Last revised: June 25, 2008


 Bremerhaven MEMORIES Photo Album #1.
by Ursula MÜssigbrodt
From "Langen" (Suburb of Bremerhaven)


 BREMERHAVEN Photos

The tavern and amusement scene in Bremerhaven is not as glamorous as in may other larger cities, but also not as tainted as in St. Pauli: However, a lot has been done. New restaurants and taverns have popped up all over during the last few years. Most of them have been pleasantly and originally decorated. One can also dine well -- not only on fish -- which strangers tend to believe. Naturally there are also the "easy women", as there are in every port city. The amusement district around the Leher Lessingstraße has, however, seen better days (or better said, nights). Since ships don't stay at dock in Bremerhaven as long as they use to, many sailors don't cast their anchors near the "Ladies of the Night" anymore.


Speckenbűttel - Jägerhof

Jägerhof


#1. Das legendäre "Seebeck am Markt", auch :Hein Wuppdi' genannt. Hier wurde jedes Wochenende getanzt. Dem Weser-boxring diente der Saal auch als Austragungsort von Boxwett-Kämpfen.


BREMERHAVEN Photos

Rickmersstraße


"ROCK 'n ROLL"

#2. Der Besuch der Rock 'n' Roll-Tanzveran-staltungen wurde
von den meisten Eltern nur "Zähneknirschend" geduldet.

#3. Die jungen Männer besorgten sich Jeans -- die hießen damals noch Nietenhosen -- und kämmten das Haar mit Hilfe von 'Brisk" oder Zukerwasser nach Elvis-Manier zur Tolle. Und dannging es los: Zu "rock around the Clock" wirbelten die Rock-Fans űber die Tanzfläche.

"Tanze mit mir in den Morgen..."


Photos Courtesy of Ursula Műssigbrodt - (Langen, Germany)

#4. Das Foto unten zeigt den stadtbekannten Elvis-Imitator Uli John. Hinter der Theke von "Seebeck am Markt" spielt er gerade einen Elvis-Hit. Dazu trank man fűr 50 Pfennig einen "Sputnik" -- Limonade mit einem Schuß Weinbrand.

#5. Rechts thront die "Rock-Lady Linda" auf der Musikbox bei "Seebeck am Markt". Sie war die unbestrittene Tanzkönigin bei allen Rock 'n' Roll-Veranstaltungen und trug schon damals schwarze Jeans -- seinerzeit ein gewagtes Kleidungsstűck fűr Damen.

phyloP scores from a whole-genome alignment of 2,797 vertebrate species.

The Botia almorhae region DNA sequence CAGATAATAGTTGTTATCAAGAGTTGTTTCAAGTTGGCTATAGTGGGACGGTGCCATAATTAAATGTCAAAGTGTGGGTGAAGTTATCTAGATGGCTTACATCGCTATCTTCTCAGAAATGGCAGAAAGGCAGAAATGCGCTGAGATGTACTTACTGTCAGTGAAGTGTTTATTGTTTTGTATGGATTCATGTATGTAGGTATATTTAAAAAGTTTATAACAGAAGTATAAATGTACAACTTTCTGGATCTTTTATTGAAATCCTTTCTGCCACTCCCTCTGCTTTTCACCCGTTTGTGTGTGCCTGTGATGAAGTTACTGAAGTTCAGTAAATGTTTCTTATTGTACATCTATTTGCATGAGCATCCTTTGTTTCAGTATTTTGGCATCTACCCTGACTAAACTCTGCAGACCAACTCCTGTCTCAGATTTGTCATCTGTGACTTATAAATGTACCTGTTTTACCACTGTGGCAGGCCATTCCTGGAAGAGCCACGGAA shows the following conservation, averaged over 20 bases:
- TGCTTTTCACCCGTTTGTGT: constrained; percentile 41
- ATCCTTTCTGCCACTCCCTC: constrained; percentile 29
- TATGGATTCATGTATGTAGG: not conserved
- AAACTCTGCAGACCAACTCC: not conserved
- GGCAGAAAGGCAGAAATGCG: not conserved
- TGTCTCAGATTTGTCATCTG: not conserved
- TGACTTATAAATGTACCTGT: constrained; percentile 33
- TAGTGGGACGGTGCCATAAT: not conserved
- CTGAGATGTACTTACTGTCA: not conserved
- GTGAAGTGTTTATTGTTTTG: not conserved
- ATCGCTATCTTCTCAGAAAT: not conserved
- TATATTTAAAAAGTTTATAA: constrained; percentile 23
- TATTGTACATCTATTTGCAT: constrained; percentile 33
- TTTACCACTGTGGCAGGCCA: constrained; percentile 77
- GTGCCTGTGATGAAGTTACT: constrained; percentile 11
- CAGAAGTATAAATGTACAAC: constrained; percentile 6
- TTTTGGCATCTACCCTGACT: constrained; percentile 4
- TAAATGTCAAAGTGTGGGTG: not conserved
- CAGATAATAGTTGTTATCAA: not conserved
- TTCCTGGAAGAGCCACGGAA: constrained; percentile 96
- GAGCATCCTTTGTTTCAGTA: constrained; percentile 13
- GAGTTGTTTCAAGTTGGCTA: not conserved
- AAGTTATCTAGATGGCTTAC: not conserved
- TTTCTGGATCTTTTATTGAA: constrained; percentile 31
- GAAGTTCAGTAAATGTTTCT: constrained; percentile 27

#6. Hier hört man die "Petticöter" der beiden Mädchen förmlich rascheln. Die steifen Unter-röcke waren ein modisches "Muß" in den 50er Jahren.

#7. Ende der 50er Jahre trat der Twist seinen Eroberungszug an. Geradezu sportlichen Ehrgeiz entwickeln die Paare auf diesem Foto. Fűr die Älteren waren das nur "lächerliche Verrenkungen".


#8. Einer der Höepunkte eines Tanzabends: genußvoll an einer kalten Cola 'nuckeln".

#9. Bild läßt die stolze Rock-Lady Linda beim wilden Rock 'n' Roll ihren Petticoat blitzen.


#10. Junge Leute in Schiffdorferdamm. Alys Treffpunkt genűgte ein Balken im Vorgarten. Wer die Zigarette am lässigsten rauchen konnte, war schon fast erwachsen. Um den Eindruck zu verstärken, hätte der zweite "Halbstarke" von rechts vielleicht lieber die Hosenklammern abnehmen sollen, bevor das Bild im Kasten war.


#11. Ein Bremerhavener im "James Dean-look". Der amerikanische Filmschauspieler war ein Teenager-Idol der 50er Jahre.


#12.

(See Below for Translation!)

"POSTWAR YEARS IN A CHURCH"
A Pub atmosphere and Aunt Emma Shop: A Museum reflects the feelings of the '50s again.

Weddewarden. An umbrella dangles from the edge of the counter in the Bar called "Tuschkasten" (Painter's Box). The beer glass on the serving bar looks like it might have been just emptied. Kerstin von Freytag Loeringhoff recreates the atmosphere of the decade of the postwar '50s on the Carl-Schurz Grounds [what we knew as the 'Staging Area"].

The furnishings of the tavern were salvaged by Freytag Loeringhoff from a rubbish heap in Bremen; the tap wit the marble handle and from Hamburg a 2-liter ink holder sitting on the shelf. "They draw attention [from everyone]," states Freytag Loeringhoff. A breakfast egg sits atop a Swedish-styled square table, as if it is ready to be opened.

The Museum has nothing to do with nostalgia for petticoats, kidney-shaped tables, or go-go gadgets, stresses the 51-year old director. I just want to collect [and show] as many items from my childhood. (Interesting age for someone to recreate the 1950s. She was probably born about 1957 or '58 with little memory of those items.) "The more items, the better the ambience" describes her motivation. "The Museum is like a picture book."

She collects all kinds of inexpensive things, everyday things. To show how the people of the '50s thought and lived there is a kitschy Elvis color picture over the bed in the children's room, competing in importance with the red paper bag filled with bobby pins sitting on the bedroom dresser. The opened package of brandy nuts without shells on the living room table reveals much about the daily habits, as does a one kilo packet of Nivea Creme in Aunt Emma's Shop, that von Freytag Loweringhoff found in a Rheinland-Pfalz [Palatanate] boys' home.

Many objects are the results of mass production and are of poor quality. "That's why much has already disappeared." laments the director. On the other hand, according to von Freytag Loeringhoff, much of the design captures the mood of the postwar years showing elegance and simplicity. "The table and chair legs stretch downward to narrow ends, as if the furniture could be floating.

***

Sidebar:  "At a Quick Glance" -- The "Museum of the '50s" is housed in the former church [chapel] at the Carl-Schurz Area (Americaring 9 - the street address) that belongs to the city district of Weddewarden.

***

Thanks to Margrit and Will Mason (D-Flight, 1959-1962) of Massachusetts for this translation!

Go to Bremerhaven History Album #1. #2. | #3. | #4. | #5. | #6.   
 
Go to New Photos of  US Staging Area in 2003

Last revised: June 25, 2008

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